The Oriental poppy (Papaver orientale) is widely coveted for its brilliant crepe-paper-like blossoms that appear in red, white, orange, salmon, maroon, purple, pink or white. The flowers often measure six inches across. They are produced in abundance throughout spring and into summer. Numerous cultivars are available that sport single, double or frilled blossoms. The heavy weight of the blossoms often causes them to flop to the ground and require support.
The seeds from the flower heads are widely used in the production of opium-based pharmaceuticals.
The plant will easily attain 36 inches in height, with a 24-inch spread. It will begin to produce an abundance of hairy fern-like foliage in the spring. The foliage will persist into the summer months and then begin to die back as temperatures increase. When the cool days of fall arrive the plant will begin to produce more foliage prior to winter. The poppy is highly deer resistant.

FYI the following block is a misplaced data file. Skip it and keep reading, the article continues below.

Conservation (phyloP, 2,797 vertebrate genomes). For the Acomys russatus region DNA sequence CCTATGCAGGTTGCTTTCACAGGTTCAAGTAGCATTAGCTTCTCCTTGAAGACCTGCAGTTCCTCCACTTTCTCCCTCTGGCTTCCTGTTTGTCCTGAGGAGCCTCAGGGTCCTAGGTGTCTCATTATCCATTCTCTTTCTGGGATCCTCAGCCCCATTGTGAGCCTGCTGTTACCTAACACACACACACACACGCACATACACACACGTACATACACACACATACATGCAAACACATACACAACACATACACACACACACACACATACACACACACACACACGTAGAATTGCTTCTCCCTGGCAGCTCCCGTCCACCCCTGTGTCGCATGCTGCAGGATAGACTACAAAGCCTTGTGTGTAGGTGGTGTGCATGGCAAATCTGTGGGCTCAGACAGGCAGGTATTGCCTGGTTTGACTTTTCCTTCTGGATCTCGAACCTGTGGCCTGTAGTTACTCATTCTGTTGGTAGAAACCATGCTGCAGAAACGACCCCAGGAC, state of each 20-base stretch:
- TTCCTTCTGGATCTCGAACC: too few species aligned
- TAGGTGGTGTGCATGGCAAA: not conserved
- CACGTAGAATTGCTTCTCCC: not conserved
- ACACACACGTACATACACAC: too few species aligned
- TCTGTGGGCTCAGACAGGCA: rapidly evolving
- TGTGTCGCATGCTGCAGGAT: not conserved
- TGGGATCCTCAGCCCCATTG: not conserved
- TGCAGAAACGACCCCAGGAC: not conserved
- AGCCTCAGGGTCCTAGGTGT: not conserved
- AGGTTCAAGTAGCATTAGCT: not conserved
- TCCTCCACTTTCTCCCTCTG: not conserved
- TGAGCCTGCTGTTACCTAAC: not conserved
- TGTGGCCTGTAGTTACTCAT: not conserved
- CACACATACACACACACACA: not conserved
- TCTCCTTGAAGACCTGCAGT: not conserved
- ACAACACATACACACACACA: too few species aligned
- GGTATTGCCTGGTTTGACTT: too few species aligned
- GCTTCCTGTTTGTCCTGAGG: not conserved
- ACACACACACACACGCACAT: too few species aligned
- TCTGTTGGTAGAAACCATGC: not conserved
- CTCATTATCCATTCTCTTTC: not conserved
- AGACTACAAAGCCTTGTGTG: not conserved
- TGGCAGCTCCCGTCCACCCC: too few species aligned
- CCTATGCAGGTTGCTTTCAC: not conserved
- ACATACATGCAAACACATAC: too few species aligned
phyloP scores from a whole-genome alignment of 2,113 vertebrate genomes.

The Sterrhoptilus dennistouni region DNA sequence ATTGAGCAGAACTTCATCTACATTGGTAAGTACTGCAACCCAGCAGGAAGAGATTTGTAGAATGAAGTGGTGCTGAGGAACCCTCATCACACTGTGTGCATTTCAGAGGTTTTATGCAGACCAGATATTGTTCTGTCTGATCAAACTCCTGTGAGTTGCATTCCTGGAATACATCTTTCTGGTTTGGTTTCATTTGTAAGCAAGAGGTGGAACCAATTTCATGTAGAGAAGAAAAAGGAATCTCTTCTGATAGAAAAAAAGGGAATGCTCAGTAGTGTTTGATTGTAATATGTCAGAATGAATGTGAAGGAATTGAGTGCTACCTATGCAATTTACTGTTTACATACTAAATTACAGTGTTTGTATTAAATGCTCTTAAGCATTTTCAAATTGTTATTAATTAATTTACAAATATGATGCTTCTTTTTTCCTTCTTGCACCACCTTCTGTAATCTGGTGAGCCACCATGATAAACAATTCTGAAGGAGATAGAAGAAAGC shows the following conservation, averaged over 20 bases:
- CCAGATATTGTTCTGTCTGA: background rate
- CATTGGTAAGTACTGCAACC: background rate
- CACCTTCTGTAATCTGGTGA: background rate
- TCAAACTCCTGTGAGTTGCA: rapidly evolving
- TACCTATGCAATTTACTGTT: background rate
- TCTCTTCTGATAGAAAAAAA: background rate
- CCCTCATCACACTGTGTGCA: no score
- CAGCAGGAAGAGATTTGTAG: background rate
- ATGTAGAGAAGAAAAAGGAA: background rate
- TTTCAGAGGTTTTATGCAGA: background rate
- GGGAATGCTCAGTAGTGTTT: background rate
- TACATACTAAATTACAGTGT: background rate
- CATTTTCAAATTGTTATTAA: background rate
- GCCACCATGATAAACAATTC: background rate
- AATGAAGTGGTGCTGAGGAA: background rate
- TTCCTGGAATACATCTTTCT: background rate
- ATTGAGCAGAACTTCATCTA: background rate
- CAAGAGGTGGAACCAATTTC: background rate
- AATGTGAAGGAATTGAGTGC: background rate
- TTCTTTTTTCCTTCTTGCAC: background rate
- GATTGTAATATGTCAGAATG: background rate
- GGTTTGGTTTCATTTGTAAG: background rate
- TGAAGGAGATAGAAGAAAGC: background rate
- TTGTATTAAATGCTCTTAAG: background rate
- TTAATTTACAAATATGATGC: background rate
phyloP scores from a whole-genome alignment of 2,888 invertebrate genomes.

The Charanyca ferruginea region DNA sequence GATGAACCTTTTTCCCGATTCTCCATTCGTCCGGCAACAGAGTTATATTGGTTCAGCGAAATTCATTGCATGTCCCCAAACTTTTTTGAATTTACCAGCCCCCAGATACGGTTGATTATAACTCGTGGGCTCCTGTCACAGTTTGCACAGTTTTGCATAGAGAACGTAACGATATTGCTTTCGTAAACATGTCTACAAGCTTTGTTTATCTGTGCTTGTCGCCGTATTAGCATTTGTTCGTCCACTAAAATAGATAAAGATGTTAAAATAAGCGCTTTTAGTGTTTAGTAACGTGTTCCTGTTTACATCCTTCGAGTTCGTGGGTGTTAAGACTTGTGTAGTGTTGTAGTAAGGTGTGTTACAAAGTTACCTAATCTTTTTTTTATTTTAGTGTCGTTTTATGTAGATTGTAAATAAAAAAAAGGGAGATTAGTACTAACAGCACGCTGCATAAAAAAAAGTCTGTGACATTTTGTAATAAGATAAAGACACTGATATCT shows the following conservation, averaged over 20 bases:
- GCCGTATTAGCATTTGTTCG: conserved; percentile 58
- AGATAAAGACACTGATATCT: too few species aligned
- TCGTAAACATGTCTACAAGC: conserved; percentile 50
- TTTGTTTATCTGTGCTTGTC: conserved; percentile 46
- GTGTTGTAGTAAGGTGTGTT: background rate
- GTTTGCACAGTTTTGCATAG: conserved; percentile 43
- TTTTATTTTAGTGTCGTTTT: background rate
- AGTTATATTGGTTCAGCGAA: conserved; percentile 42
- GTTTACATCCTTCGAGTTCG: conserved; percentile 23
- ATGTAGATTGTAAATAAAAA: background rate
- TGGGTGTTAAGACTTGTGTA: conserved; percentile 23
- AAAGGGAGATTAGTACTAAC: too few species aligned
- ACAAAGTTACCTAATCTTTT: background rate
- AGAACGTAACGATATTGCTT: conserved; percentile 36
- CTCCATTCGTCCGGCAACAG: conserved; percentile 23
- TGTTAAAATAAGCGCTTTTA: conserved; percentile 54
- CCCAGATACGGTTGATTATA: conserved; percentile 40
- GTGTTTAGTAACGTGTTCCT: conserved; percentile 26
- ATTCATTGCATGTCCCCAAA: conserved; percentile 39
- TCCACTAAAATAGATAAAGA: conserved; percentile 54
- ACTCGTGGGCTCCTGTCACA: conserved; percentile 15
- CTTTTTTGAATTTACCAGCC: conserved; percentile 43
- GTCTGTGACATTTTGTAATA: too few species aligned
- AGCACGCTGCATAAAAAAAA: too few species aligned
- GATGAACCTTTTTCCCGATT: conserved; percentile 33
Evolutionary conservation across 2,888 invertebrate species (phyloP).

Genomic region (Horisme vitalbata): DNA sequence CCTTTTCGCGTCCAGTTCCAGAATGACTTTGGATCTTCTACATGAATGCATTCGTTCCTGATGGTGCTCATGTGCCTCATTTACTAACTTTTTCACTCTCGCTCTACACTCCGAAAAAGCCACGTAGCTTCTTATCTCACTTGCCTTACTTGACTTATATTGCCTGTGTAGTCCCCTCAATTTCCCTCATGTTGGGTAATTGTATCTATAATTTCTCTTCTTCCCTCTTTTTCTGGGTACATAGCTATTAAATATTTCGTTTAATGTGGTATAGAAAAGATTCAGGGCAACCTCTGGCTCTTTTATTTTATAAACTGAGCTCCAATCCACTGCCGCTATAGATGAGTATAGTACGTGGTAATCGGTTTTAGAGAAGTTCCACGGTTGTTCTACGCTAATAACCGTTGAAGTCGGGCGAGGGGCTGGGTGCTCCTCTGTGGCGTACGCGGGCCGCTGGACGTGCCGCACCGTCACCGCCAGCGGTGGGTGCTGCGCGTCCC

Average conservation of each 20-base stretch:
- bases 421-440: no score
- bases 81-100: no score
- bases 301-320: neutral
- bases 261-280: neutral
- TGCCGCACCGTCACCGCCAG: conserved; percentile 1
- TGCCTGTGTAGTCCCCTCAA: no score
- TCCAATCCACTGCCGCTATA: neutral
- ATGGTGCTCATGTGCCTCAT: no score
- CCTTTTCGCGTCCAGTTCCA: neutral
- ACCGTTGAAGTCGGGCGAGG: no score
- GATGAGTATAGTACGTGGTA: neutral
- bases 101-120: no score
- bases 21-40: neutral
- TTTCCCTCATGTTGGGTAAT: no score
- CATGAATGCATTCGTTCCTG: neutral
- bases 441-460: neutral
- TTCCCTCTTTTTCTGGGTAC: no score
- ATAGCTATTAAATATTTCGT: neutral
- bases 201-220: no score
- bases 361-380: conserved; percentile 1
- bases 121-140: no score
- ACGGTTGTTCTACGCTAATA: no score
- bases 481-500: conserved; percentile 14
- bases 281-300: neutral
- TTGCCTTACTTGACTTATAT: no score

The Oriental poppy can withstand periods of drought well. The plant prefers well-drained soil. Wet roots for an extended time will easily kill the plant. It is advised to water the poppy flower using a flood irrigation system or simple soaker hose so the flowers do not become damp. The heavy weight of the water on the large flower heads will make them fall to the ground. Try to refrain from getting the flower heads wet.
Apply three to four inches of mulch over the poppy plant in areas of hard winters. The added mulch will insulate the plants root system until spring.
Transplanting, Division, Propagation
Transplant and divide poppies in the late fall. Large poppies do not withstand transplanting well. Often the plant will cease to blossom for up to three years while it establishes itself in its new location. To propagate the poppy using root division, simply cut two inches of root from the plant's root system in the fall and start the new plant in a sandy starter mix. Lay the root cutting horizontally in the mixture and lightly cover it with starter mix. The cuttings tend to root easily. The plant is also easily propagated using seeds.
The large blossoms of the poppy make ideal cut flowers if cut in the early morning as they are unfurling from the bud. The end of the flower stem will need to be seared using a match or other heat source. Once seared, place the flower stem in water.